Residents of Alabama and other states in the country may have a claim for violation of the Telephone Consumer Protection Act, or TCPA. Such a claim may be available in a situation in which a person is receiving unsolicited or unrequested robocalls from telemarketers. In some instances, these types of claims brought pursuant to the TCPA are pursued through what are known as class actions.
What are class actions?
A starting point in understanding the assertion of a consumer’s rights via the TCPA is recognizing the parameters of class action lawsuits. Class actions are legal proceedings in which a plaintiff or multiple plaintiffs pursue a lawsuit on behalf of a group of similarly situated individuals. A settlement or judgment entered in a class action lawsuit covers all members of the group or class of similarly situated people included in the litigation.
A similarly situated person is not forced to join a class action lawsuit. However, participating in litigation in this manner when a class action lawsuit addresses a situation that impacts a large number of individuals is typically the best course for most similarly situated people.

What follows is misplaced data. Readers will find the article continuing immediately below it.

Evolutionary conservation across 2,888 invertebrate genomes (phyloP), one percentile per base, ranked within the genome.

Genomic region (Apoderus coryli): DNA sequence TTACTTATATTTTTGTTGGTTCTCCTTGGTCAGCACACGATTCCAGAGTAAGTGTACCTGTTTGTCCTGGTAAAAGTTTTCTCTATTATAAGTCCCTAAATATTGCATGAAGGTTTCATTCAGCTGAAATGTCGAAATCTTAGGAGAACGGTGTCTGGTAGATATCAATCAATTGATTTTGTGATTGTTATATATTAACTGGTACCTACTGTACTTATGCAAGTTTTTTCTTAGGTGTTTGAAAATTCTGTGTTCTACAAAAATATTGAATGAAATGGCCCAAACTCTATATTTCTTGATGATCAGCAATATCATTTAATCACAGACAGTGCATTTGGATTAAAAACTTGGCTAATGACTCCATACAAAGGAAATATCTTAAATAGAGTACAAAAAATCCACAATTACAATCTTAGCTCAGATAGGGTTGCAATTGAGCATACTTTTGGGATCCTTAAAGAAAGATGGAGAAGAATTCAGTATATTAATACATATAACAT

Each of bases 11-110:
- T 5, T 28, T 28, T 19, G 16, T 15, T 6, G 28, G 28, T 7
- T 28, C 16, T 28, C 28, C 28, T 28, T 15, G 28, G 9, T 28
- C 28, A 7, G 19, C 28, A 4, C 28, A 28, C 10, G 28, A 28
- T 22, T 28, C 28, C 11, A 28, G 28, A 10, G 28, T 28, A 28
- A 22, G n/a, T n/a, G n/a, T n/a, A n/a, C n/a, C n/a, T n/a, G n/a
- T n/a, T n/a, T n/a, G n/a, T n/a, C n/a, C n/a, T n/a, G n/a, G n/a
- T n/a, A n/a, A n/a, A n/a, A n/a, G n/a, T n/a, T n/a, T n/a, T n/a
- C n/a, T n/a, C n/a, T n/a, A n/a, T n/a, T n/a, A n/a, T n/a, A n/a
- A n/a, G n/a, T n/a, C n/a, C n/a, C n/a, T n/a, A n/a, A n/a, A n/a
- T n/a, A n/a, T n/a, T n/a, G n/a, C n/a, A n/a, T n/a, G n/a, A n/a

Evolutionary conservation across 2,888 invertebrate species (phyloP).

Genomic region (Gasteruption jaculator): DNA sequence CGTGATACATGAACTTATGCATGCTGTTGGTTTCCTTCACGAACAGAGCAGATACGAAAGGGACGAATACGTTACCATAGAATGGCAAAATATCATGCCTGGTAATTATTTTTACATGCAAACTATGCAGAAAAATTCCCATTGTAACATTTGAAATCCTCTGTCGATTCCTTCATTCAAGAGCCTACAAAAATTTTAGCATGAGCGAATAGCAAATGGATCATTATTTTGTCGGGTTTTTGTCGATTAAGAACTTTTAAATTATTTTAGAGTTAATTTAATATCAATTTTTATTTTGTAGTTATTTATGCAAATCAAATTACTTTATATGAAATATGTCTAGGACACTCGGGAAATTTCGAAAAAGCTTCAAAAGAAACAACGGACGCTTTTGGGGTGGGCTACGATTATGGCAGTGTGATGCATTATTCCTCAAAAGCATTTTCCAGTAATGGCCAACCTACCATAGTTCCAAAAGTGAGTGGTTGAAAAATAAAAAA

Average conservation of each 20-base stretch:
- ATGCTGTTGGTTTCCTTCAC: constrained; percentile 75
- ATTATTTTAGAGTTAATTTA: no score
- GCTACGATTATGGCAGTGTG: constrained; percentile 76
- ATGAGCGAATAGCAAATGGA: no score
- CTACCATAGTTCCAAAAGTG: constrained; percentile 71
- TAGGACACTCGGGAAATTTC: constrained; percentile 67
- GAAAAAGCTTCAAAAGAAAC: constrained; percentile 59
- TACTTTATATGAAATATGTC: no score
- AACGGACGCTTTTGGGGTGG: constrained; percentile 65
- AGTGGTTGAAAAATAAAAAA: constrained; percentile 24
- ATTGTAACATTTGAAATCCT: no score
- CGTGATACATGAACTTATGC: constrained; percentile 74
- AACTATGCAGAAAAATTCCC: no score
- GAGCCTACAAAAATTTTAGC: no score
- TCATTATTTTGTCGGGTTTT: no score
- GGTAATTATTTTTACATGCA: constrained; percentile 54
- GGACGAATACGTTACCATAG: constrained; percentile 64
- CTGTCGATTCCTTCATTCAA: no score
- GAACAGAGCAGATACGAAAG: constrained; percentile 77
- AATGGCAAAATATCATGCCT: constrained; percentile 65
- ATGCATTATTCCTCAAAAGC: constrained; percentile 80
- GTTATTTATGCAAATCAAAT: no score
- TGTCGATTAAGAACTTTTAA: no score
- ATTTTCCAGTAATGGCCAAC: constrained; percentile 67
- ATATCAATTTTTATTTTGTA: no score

Mandates of TCPA
A trio of requirements included in the TCPA can provide a foundation upon which a person or class of people may have a claim against a telemarketing enterprise. First, a telemarketing enterprise must obtain express written consent before robocalling a consumer.
Second, telemarketers no longer can utilize an “established business relationship” to robocall a consumer. Finally, a telemarketer must provide an automated, interactive and immediate opt-out mechanism during the course of a robocall.
The failure to comply with any one of these mandates is sufficient to pursue a consumer claim. A starting point in making such a claim is ascertaining whether an existing class action lawsuit is underway in regard to a particular telemarketing enterprise.